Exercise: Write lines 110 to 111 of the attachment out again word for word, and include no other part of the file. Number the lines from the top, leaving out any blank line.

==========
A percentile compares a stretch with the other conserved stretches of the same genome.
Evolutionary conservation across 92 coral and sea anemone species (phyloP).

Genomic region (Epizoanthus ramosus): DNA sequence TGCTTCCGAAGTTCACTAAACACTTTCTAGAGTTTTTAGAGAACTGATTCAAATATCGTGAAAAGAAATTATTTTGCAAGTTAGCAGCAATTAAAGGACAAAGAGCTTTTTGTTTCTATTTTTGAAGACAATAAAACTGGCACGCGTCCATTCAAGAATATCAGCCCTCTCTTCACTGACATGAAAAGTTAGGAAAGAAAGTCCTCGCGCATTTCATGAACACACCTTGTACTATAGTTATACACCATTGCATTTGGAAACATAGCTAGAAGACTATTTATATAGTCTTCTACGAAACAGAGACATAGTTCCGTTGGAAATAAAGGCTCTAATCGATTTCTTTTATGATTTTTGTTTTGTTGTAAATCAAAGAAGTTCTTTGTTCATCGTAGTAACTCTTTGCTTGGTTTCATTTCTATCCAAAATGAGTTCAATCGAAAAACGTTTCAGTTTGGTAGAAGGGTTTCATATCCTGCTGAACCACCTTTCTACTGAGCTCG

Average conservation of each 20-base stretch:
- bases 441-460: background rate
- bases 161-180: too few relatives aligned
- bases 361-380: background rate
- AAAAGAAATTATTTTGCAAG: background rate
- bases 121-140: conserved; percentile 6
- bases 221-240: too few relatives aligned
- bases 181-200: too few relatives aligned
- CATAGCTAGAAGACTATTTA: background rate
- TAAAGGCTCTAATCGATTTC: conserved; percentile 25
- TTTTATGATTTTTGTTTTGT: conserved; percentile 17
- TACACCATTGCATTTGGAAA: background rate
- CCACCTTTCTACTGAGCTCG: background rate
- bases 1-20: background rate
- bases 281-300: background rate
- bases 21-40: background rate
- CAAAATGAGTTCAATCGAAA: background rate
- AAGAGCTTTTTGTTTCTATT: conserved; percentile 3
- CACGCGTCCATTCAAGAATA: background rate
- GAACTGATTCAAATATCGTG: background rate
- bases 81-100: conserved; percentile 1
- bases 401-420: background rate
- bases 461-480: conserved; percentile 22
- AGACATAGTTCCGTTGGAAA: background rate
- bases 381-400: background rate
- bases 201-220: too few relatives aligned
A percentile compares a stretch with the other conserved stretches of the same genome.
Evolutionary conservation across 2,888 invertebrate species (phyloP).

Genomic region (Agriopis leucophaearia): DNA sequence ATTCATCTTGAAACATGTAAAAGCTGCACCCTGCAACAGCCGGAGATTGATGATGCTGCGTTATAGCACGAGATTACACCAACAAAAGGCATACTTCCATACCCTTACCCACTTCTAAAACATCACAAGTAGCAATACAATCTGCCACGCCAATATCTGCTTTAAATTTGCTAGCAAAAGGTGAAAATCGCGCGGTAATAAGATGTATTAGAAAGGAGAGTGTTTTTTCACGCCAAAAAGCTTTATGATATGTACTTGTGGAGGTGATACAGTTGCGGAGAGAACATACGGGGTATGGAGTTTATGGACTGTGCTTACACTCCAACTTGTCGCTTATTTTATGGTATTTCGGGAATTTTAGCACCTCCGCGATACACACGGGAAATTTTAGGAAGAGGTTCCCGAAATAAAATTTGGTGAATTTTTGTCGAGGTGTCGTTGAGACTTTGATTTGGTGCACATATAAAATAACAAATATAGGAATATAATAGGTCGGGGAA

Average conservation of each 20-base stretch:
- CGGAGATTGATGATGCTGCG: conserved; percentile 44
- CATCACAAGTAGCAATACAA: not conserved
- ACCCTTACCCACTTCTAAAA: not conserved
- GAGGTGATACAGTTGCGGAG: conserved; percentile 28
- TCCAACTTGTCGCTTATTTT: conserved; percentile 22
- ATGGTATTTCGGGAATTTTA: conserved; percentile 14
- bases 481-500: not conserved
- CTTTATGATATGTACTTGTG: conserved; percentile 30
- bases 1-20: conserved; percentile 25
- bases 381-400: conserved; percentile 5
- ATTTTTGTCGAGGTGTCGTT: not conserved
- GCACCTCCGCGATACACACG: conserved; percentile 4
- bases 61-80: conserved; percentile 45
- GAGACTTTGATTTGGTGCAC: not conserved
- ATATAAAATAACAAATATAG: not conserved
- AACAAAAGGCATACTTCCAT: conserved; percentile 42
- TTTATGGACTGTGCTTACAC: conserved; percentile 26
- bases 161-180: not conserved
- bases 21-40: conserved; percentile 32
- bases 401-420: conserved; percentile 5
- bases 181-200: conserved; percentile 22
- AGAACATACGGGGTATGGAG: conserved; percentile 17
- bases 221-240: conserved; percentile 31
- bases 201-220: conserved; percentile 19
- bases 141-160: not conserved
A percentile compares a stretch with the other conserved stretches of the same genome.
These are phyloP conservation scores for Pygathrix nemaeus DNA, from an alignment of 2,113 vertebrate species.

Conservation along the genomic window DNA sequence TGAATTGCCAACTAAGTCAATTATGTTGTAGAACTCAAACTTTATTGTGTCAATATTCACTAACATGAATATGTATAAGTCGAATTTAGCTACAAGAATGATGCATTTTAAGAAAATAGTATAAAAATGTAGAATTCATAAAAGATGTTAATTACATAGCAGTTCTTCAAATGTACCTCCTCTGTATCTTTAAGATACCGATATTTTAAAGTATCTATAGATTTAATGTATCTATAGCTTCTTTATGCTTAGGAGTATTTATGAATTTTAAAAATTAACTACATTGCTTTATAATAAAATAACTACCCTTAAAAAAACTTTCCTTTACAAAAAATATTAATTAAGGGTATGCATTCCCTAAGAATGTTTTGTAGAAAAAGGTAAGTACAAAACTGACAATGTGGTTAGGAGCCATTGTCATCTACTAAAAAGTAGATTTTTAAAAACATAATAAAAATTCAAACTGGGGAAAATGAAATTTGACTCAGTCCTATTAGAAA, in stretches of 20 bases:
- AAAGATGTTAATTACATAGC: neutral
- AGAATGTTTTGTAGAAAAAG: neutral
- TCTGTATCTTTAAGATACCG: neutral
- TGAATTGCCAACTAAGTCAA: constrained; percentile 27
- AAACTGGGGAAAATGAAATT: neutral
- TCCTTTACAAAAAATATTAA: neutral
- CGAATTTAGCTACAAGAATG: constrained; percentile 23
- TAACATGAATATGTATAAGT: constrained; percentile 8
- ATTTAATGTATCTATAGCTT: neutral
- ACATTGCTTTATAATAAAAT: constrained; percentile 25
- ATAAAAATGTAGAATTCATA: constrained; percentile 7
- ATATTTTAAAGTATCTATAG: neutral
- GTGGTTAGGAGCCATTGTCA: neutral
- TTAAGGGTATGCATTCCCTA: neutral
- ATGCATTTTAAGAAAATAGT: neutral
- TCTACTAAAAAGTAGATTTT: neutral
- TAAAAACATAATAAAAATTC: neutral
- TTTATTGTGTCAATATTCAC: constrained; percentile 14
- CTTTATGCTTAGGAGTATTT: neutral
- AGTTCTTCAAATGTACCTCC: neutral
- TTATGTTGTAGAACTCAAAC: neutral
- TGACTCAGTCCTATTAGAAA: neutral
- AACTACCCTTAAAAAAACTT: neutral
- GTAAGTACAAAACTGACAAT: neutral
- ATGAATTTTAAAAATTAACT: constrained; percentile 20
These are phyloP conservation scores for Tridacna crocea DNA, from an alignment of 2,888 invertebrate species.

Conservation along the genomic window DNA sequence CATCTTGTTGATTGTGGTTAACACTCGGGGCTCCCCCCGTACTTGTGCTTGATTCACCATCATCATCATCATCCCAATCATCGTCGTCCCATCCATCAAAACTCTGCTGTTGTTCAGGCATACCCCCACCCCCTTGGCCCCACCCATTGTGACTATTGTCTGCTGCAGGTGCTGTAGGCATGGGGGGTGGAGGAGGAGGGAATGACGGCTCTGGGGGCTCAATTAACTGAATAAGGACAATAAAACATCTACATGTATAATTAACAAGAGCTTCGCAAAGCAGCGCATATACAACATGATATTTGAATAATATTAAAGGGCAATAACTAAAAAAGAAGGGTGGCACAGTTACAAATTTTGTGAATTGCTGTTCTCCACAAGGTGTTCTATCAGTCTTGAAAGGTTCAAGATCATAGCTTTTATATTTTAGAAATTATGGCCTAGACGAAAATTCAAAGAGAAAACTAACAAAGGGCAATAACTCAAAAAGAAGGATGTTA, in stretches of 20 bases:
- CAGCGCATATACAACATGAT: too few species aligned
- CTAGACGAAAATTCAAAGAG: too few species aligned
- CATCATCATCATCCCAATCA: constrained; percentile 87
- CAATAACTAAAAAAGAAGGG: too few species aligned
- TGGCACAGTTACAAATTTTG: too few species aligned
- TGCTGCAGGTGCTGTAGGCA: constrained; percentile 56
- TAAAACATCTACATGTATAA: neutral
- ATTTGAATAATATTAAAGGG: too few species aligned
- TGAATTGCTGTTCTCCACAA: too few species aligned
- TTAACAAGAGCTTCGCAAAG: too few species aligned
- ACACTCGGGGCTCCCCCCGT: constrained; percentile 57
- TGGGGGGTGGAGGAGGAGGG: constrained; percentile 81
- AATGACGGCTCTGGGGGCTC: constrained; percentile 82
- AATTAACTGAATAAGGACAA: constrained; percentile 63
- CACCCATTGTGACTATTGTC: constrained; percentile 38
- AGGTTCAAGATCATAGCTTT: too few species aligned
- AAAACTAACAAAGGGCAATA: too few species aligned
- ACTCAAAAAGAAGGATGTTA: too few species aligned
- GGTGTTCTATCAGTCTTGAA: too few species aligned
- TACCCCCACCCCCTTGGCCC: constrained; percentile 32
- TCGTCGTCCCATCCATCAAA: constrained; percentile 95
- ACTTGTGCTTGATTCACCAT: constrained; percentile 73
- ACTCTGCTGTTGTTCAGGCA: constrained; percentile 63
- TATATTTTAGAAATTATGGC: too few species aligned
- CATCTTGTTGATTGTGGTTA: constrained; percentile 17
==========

- ACTTGTGCTTGATTCACCAT: constrained; percentile 73
- ACTCTGCTGTTGTTCAGGCA: constrained; percentile 63